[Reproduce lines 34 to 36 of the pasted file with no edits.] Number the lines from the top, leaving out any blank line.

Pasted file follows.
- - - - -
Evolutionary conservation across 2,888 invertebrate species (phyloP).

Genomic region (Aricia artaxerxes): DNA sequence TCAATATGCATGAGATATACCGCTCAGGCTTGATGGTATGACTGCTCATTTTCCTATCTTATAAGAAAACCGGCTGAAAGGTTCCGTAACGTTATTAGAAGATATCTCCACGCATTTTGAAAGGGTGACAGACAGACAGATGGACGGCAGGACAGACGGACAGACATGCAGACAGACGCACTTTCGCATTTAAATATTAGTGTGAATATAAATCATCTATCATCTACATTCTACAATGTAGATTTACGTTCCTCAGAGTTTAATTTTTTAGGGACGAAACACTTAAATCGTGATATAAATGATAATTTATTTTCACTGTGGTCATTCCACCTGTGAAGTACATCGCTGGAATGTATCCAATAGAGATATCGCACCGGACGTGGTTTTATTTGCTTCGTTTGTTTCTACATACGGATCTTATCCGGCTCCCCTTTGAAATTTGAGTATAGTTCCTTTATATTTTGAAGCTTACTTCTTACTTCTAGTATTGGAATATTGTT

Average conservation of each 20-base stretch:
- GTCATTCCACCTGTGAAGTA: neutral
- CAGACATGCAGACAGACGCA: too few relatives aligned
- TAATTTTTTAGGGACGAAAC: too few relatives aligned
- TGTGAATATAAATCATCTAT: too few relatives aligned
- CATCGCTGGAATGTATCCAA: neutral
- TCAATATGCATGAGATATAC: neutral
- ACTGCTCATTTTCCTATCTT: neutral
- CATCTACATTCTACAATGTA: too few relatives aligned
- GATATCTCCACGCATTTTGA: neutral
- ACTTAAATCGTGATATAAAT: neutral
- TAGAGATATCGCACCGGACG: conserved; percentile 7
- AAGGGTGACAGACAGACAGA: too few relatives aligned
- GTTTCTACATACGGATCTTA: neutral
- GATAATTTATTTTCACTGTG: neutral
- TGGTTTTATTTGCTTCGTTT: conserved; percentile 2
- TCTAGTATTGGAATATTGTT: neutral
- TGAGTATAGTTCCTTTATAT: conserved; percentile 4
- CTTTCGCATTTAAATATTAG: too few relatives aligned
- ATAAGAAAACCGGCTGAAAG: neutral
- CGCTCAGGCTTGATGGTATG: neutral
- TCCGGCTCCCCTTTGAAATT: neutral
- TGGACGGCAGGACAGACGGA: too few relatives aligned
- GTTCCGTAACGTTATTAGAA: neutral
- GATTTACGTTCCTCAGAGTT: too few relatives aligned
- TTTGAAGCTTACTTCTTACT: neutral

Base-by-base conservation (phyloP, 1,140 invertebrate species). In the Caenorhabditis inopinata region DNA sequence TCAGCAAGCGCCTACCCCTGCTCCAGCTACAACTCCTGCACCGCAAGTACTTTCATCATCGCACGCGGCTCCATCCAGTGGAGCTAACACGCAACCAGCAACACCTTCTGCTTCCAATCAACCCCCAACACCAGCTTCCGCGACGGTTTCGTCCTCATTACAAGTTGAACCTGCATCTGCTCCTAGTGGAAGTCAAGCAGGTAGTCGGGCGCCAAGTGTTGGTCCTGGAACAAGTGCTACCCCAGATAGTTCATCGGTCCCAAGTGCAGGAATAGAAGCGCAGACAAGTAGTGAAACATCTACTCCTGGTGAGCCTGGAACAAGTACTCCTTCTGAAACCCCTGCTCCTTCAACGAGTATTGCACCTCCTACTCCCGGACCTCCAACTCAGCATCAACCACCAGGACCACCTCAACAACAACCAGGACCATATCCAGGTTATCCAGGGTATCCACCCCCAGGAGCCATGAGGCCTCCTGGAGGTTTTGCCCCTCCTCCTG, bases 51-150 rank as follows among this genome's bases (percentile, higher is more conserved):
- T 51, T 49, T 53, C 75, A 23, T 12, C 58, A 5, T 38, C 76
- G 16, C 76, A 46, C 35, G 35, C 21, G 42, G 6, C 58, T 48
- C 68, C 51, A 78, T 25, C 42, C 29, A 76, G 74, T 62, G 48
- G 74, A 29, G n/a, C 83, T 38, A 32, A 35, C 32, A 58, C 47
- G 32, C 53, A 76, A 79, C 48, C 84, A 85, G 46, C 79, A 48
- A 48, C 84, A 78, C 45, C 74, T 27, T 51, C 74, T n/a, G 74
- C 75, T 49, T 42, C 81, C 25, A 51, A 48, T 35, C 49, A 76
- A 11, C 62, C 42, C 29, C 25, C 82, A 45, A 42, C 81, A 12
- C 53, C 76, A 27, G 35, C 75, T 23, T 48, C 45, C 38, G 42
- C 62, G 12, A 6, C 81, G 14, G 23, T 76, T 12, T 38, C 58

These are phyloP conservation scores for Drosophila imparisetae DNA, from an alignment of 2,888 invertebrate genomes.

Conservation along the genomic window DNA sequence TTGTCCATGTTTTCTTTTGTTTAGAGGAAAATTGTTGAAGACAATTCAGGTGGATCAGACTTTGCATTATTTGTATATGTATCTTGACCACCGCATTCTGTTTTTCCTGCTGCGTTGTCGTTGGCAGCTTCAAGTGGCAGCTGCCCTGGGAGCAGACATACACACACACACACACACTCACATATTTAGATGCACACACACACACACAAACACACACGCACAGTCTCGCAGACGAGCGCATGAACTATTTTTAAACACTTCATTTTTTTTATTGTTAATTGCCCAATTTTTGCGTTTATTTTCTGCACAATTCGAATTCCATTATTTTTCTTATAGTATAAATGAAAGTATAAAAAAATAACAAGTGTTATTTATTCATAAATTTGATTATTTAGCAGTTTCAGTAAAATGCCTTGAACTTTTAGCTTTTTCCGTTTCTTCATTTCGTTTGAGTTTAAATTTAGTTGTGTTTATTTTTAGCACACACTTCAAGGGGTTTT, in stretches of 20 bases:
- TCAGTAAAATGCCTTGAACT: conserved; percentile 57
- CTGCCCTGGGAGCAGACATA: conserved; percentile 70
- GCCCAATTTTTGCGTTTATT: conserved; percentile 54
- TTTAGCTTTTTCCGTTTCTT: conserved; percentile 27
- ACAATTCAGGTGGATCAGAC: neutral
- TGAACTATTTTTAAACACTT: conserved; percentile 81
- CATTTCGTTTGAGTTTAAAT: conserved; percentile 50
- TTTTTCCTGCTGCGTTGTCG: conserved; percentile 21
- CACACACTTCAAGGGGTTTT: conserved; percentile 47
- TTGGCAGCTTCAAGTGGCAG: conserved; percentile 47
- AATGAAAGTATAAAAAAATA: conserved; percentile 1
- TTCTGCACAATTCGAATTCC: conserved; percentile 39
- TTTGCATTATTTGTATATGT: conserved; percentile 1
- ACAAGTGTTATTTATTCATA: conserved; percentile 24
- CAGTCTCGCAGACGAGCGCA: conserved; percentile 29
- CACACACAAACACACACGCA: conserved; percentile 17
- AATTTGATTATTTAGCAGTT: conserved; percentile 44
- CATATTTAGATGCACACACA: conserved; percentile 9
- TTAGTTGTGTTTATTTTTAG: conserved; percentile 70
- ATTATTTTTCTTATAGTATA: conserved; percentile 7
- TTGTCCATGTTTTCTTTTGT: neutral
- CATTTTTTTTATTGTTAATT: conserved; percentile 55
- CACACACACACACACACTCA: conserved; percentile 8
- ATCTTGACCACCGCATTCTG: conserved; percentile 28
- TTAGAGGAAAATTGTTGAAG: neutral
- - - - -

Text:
- G 32, C 53, A 76, A 79, C 48, C 84, A 85, G 46, C 79, A 48
- A 48, C 84, A 78, C 45, C 74, T 27, T 51, C 74, T n/a, G 74
- C 75, T 49, T 42, C 81, C 25, A 51, A 48, T 35, C 49, A 76